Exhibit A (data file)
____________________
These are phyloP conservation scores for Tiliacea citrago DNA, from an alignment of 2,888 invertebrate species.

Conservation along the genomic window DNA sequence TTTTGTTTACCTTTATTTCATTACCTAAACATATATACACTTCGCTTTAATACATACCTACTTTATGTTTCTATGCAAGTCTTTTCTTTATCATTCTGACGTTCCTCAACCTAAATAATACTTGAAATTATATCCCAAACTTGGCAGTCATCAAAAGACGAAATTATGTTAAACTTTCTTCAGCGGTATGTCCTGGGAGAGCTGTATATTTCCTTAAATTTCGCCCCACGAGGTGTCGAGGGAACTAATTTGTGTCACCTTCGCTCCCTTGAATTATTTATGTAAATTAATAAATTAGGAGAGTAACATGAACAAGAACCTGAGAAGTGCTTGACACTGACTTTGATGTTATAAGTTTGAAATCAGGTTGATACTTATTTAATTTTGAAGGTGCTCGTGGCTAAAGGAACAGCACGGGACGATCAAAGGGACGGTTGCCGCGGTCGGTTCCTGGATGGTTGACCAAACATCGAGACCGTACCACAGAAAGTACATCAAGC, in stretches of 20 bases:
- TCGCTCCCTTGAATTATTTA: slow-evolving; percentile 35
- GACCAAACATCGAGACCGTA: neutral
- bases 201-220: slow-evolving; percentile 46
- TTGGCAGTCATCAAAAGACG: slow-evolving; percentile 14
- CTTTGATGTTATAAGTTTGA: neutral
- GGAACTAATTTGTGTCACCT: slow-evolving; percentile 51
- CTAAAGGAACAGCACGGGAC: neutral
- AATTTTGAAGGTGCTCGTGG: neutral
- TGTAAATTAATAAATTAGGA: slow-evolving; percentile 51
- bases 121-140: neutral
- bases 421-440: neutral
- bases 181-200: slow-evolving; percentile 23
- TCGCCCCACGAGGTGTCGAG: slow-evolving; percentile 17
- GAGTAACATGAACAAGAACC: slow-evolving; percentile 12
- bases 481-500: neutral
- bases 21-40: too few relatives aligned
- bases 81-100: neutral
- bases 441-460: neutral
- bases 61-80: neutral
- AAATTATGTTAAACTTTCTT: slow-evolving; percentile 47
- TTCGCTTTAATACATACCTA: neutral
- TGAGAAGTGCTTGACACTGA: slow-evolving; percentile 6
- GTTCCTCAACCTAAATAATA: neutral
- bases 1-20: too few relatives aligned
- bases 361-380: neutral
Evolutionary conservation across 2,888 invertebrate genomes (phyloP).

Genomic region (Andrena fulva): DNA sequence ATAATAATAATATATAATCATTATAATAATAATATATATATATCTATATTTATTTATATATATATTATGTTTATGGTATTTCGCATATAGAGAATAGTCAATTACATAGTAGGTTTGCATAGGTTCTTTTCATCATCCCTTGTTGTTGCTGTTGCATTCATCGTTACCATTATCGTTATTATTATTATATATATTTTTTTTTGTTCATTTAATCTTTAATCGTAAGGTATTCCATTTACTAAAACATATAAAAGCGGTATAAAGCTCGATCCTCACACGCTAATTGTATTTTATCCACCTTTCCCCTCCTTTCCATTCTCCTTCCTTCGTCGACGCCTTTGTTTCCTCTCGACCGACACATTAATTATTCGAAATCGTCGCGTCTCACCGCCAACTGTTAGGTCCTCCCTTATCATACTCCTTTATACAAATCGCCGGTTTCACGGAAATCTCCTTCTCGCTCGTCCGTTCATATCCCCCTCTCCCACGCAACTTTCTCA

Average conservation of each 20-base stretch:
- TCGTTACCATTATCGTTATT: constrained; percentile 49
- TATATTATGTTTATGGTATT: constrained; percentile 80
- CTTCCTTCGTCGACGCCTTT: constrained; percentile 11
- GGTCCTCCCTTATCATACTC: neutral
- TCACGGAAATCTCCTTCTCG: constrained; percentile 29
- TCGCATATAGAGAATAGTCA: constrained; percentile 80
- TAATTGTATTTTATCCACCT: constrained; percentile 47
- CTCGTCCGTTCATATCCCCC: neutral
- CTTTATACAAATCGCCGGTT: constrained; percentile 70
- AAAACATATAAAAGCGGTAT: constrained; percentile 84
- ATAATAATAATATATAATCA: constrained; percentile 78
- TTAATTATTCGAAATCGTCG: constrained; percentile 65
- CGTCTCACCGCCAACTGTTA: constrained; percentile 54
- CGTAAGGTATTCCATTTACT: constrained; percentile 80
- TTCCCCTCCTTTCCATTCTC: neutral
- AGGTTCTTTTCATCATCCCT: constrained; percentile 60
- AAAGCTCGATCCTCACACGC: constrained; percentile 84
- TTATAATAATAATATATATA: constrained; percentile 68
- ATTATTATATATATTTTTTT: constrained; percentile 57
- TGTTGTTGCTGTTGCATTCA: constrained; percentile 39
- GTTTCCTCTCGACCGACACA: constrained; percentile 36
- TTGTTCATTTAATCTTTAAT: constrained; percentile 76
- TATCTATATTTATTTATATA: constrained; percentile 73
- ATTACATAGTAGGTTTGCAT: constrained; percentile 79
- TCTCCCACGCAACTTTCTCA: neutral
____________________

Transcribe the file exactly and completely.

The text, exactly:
These are phyloP conservation scores for Tiliacea citrago DNA, from an alignment of 2,888 invertebrate species.

Conservation along the genomic window DNA sequence TTTTGTTTACCTTTATTTCATTACCTAAACATATATACACTTCGCTTTAATACATACCTACTTTATGTTTCTATGCAAGTCTTTTCTTTATCATTCTGACGTTCCTCAACCTAAATAATACTTGAAATTATATCCCAAACTTGGCAGTCATCAAAAGACGAAATTATGTTAAACTTTCTTCAGCGGTATGTCCTGGGAGAGCTGTATATTTCCTTAAATTTCGCCCCACGAGGTGTCGAGGGAACTAATTTGTGTCACCTTCGCTCCCTTGAATTATTTATGTAAATTAATAAATTAGGAGAGTAACATGAACAAGAACCTGAGAAGTGCTTGACACTGACTTTGATGTTATAAGTTTGAAATCAGGTTGATACTTATTTAATTTTGAAGGTGCTCGTGGCTAAAGGAACAGCACGGGACGATCAAAGGGACGGTTGCCGCGGTCGGTTCCTGGATGGTTGACCAAACATCGAGACCGTACCACAGAAAGTACATCAAGC, in stretches of 20 bases:
- TCGCTCCCTTGAATTATTTA: slow-evolving; percentile 35
- GACCAAACATCGAGACCGTA: neutral
- bases 201-220: slow-evolving; percentile 46
- TTGGCAGTCATCAAAAGACG: slow-evolving; percentile 14
- CTTTGATGTTATAAGTTTGA: neutral
- GGAACTAATTTGTGTCACCT: slow-evolving; percentile 51
- CTAAAGGAACAGCACGGGAC: neutral
- AATTTTGAAGGTGCTCGTGG: neutral
- TGTAAATTAATAAATTAGGA: slow-evolving; percentile 51
- bases 121-140: neutral
- bases 421-440: neutral
- bases 181-200: slow-evolving; percentile 23
- TCGCCCCACGAGGTGTCGAG: slow-evolving; percentile 17
- GAGTAACATGAACAAGAACC: slow-evolving; percentile 12
- bases 481-500: neutral
- bases 21-40: too few relatives aligned
- bases 81-100: neutral
- bases 441-460: neutral
- bases 61-80: neutral
- AAATTATGTTAAACTTTCTT: slow-evolving; percentile 47
- TTCGCTTTAATACATACCTA: neutral
- TGAGAAGTGCTTGACACTGA: slow-evolving; percentile 6
- GTTCCTCAACCTAAATAATA: neutral
- bases 1-20: too few relatives aligned
- bases 361-380: neutral
Evolutionary conservation across 2,888 invertebrate genomes (phyloP).

Genomic region (Andrena fulva): DNA sequence ATAATAATAATATATAATCATTATAATAATAATATATATATATCTATATTTATTTATATATATATTATGTTTATGGTATTTCGCATATAGAGAATAGTCAATTACATAGTAGGTTTGCATAGGTTCTTTTCATCATCCCTTGTTGTTGCTGTTGCATTCATCGTTACCATTATCGTTATTATTATTATATATATTTTTTTTTGTTCATTTAATCTTTAATCGTAAGGTATTCCATTTACTAAAACATATAAAAGCGGTATAAAGCTCGATCCTCACACGCTAATTGTATTTTATCCACCTTTCCCCTCCTTTCCATTCTCCTTCCTTCGTCGACGCCTTTGTTTCCTCTCGACCGACACATTAATTATTCGAAATCGTCGCGTCTCACCGCCAACTGTTAGGTCCTCCCTTATCATACTCCTTTATACAAATCGCCGGTTTCACGGAAATCTCCTTCTCGCTCGTCCGTTCATATCCCCCTCTCCCACGCAACTTTCTCA

Average conservation of each 20-base stretch:
- TCGTTACCATTATCGTTATT: constrained; percentile 49
- TATATTATGTTTATGGTATT: constrained; percentile 80
- CTTCCTTCGTCGACGCCTTT: constrained; percentile 11
- GGTCCTCCCTTATCATACTC: neutral
- TCACGGAAATCTCCTTCTCG: constrained; percentile 29
- TCGCATATAGAGAATAGTCA: constrained; percentile 80
- TAATTGTATTTTATCCACCT: constrained; percentile 47
- CTCGTCCGTTCATATCCCCC: neutral
- CTTTATACAAATCGCCGGTT: constrained; percentile 70
- AAAACATATAAAAGCGGTAT: constrained; percentile 84
- ATAATAATAATATATAATCA: constrained; percentile 78
- TTAATTATTCGAAATCGTCG: constrained; percentile 65
- CGTCTCACCGCCAACTGTTA: constrained; percentile 54
- CGTAAGGTATTCCATTTACT: constrained; percentile 80
- TTCCCCTCCTTTCCATTCTC: neutral
- AGGTTCTTTTCATCATCCCT: constrained; percentile 60
- AAAGCTCGATCCTCACACGC: constrained; percentile 84
- TTATAATAATAATATATATA: constrained; percentile 68
- ATTATTATATATATTTTTTT: constrained; percentile 57
- TGTTGTTGCTGTTGCATTCA: constrained; percentile 39
- GTTTCCTCTCGACCGACACA: constrained; percentile 36
- TTGTTCATTTAATCTTTAAT: constrained; percentile 76
- TATCTATATTTATTTATATA: constrained; percentile 73
- ATTACATAGTAGGTTTGCAT: constrained; percentile 79
- TCTCCCACGCAACTTTCTCA: neutral